- Effective U.S. office rents, which include concessions, fell 6.8% to $25.01 per square foot in the fourth quarter compared to the year-earlier period and are forecasted to bottom out in the middle of this year at $24.73 per square foot before beginning to recover, according to Cushman & Wakefield’s Q4 Marketbeat office report and David C. Smith, global head of Occupier Insights at the firm. Effective rents have fallen 13.3% since the second quarter of 2020.
- By contrast, national asking rents for office space, which do not include concessions, ticked up 3.2% in the fourth quarter to $36.04 per square foot, he said. Asking rents tend to lag rising vacancies and shifts in demand because landlords typically seek to hold onto “face rents” even as they provide periods of free rent and other concessions to sweeten deals. Cushman expects asking rents to decline in the coming 12 months.
- Meanwhile, the national office vacancy rate rose to 17.6% in the fourth quarter, the highest point in nearly two decades, or since 3Q 2003, and the ninth straight consecutive quarterly increase, according to the report. While new leasing activity is trending higher, both excess space given back by tenants that is available for subleasing and new construction will continue to contribute to higher vacancies this year.
With the office market facing further uncertainty as companies push back their return to office plans due to the COVID-19 omicron variant, lower office rents should continue to give CFOs some relief from the rising price pressures they’re battling on other fronts.
“It’s more of an occupiers’ market today than it has been for a while and I think it will be for 2022,” Smith told CFO Dive. Still, the sector is showing signs of stabilizing, with more tenants in the market and vacancy increases starting to moderate.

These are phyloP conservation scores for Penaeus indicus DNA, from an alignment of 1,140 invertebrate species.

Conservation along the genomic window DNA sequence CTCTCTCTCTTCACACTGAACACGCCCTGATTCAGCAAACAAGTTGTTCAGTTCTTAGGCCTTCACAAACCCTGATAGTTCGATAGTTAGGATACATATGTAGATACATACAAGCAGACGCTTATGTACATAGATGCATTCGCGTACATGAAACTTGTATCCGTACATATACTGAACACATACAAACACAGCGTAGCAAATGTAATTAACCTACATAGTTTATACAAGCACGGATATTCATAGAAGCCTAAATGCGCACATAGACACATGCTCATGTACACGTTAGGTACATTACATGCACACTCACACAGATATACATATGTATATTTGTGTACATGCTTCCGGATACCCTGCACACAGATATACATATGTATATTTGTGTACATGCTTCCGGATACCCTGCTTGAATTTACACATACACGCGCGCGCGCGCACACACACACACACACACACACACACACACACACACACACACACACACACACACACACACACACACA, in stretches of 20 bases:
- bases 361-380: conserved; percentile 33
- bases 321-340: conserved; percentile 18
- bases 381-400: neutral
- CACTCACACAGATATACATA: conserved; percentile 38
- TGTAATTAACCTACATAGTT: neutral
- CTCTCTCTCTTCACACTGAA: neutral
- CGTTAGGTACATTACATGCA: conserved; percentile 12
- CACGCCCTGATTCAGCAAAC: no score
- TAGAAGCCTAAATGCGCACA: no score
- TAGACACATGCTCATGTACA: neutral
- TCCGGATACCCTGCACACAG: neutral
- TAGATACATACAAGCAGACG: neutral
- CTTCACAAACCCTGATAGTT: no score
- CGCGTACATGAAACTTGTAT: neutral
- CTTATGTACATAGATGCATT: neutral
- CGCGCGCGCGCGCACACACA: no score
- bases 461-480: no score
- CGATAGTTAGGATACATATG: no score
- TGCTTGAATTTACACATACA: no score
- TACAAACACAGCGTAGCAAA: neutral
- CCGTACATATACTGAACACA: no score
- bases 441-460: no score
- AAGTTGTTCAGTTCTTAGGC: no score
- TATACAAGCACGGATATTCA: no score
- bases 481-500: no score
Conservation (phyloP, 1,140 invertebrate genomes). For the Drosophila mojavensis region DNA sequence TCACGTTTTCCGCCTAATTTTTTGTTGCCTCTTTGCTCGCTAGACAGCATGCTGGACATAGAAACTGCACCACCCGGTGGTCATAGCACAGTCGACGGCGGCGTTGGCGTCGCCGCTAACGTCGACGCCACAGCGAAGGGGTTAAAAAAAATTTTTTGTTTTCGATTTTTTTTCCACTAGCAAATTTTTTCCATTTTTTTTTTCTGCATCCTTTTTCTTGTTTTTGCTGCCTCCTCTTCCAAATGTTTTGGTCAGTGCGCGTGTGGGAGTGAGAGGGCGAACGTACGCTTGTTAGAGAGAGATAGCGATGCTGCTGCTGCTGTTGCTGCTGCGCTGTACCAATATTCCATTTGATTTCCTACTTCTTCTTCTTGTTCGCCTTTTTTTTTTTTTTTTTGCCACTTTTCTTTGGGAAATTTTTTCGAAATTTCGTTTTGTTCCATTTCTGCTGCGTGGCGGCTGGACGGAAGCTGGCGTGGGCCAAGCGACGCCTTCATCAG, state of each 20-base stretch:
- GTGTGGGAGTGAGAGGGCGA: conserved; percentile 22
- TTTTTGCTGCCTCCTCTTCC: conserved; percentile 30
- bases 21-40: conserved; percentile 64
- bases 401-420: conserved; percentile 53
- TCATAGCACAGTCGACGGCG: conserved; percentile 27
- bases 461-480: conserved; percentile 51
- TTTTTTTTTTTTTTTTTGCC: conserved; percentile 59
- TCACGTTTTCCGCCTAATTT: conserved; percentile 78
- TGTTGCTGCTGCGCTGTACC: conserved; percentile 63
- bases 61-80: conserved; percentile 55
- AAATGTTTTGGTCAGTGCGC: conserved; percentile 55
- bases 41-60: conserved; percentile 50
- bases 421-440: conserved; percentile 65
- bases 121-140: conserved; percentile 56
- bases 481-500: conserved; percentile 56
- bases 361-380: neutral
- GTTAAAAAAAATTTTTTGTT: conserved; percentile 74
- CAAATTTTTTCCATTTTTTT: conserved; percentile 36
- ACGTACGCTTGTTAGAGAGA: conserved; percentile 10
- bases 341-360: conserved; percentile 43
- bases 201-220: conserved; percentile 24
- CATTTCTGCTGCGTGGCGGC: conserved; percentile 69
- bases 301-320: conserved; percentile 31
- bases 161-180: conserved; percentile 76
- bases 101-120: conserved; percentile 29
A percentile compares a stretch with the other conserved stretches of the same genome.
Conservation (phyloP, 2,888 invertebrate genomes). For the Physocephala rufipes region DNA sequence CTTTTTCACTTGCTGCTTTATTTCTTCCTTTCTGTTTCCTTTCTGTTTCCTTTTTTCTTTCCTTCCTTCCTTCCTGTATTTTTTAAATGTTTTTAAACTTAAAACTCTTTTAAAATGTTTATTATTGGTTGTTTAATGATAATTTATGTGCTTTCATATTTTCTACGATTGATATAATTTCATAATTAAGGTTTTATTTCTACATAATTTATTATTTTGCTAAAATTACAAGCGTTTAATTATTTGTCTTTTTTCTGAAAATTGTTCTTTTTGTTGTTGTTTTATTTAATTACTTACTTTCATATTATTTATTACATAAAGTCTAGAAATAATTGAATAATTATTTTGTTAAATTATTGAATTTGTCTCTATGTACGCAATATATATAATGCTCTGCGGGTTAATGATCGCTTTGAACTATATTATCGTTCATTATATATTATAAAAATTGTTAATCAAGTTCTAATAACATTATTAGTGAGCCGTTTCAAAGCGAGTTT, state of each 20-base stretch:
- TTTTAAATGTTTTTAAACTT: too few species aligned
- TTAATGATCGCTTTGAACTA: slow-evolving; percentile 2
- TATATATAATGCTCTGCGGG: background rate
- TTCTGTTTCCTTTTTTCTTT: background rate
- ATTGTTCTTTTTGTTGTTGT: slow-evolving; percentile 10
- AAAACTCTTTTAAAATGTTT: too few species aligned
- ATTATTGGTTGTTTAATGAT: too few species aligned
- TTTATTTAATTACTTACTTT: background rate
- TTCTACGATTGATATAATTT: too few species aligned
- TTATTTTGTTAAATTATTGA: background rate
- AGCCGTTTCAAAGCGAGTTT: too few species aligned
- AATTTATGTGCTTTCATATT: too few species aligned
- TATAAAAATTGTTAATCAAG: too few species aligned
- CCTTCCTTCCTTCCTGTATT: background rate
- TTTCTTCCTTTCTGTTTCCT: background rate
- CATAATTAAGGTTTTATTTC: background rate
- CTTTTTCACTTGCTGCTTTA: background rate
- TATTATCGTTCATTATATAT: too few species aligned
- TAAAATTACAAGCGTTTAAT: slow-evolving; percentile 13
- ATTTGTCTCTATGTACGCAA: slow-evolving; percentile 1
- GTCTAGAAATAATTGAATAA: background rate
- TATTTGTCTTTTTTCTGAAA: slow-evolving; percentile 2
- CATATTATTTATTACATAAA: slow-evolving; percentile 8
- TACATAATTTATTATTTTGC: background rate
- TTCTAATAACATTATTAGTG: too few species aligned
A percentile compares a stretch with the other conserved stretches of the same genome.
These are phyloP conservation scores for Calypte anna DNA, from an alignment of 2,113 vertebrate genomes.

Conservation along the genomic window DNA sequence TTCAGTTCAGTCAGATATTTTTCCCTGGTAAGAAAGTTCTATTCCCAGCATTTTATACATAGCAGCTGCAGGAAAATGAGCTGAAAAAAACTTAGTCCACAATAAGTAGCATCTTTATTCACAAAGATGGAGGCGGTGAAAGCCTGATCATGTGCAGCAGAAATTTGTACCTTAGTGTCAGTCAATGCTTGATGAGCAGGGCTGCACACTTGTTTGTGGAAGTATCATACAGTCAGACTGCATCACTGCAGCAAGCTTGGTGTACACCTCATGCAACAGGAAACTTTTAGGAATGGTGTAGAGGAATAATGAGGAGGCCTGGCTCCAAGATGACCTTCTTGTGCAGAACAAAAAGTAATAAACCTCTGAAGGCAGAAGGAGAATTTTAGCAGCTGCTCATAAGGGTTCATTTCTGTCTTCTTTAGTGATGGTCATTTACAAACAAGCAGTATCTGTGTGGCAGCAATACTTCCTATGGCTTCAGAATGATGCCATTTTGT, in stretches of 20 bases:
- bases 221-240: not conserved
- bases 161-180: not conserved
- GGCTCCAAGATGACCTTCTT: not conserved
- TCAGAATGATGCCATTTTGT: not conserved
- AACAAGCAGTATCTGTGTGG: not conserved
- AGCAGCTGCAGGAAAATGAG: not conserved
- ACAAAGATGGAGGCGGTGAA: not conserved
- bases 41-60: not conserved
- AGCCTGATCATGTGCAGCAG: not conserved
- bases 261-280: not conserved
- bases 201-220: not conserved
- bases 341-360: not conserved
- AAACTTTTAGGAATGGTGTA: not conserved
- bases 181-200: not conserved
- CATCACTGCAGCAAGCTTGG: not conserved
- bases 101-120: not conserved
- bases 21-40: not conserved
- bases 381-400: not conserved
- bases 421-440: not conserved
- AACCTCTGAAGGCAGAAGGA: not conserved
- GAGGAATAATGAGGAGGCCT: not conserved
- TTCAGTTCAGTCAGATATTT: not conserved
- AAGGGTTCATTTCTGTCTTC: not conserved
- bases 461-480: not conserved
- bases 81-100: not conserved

“We believe we’ve hit the bottom," Smith said. "Vacancy did increase in Q4 but it’s starting to slow down. So, the expectation is that while there is some opportunity for cost savings for companies right now, there is a limit on that.”
The office sector’s outlook has been upended by the pandemic and the shift to more at-home and remote work and some are questioning what the future will look like for certain central business districts, like those in Chicago that, at least for now, have fewer workers.
Early in the pandemic many companies said they would have smaller real estate footprints going forward because of the pandemic, with 31% of finance leader respondents to a LeaseQuery survey saying they were reducing their real estate footprint and 18% saying they were reducing their real estate leases. In a recent Deloitte survey, 41% of respondents said they expected to shrink their real estate footprint this year while 88% said they would use a hybrid work model.
But Smith said it is too early to determine the full impact of the hybrid work model. First, it’s difficult for a company to reduce space because they typically need to prepare for the possibility that all employees come to work on the same day. In addition, he said, hybrid work models can lead to companies wanting less individual space but more collaborative space to accommodate a renewed emphasis on meeting when people are in the office at the same time.
“Companies are trying to figure that out on a trial and error basis,” he said.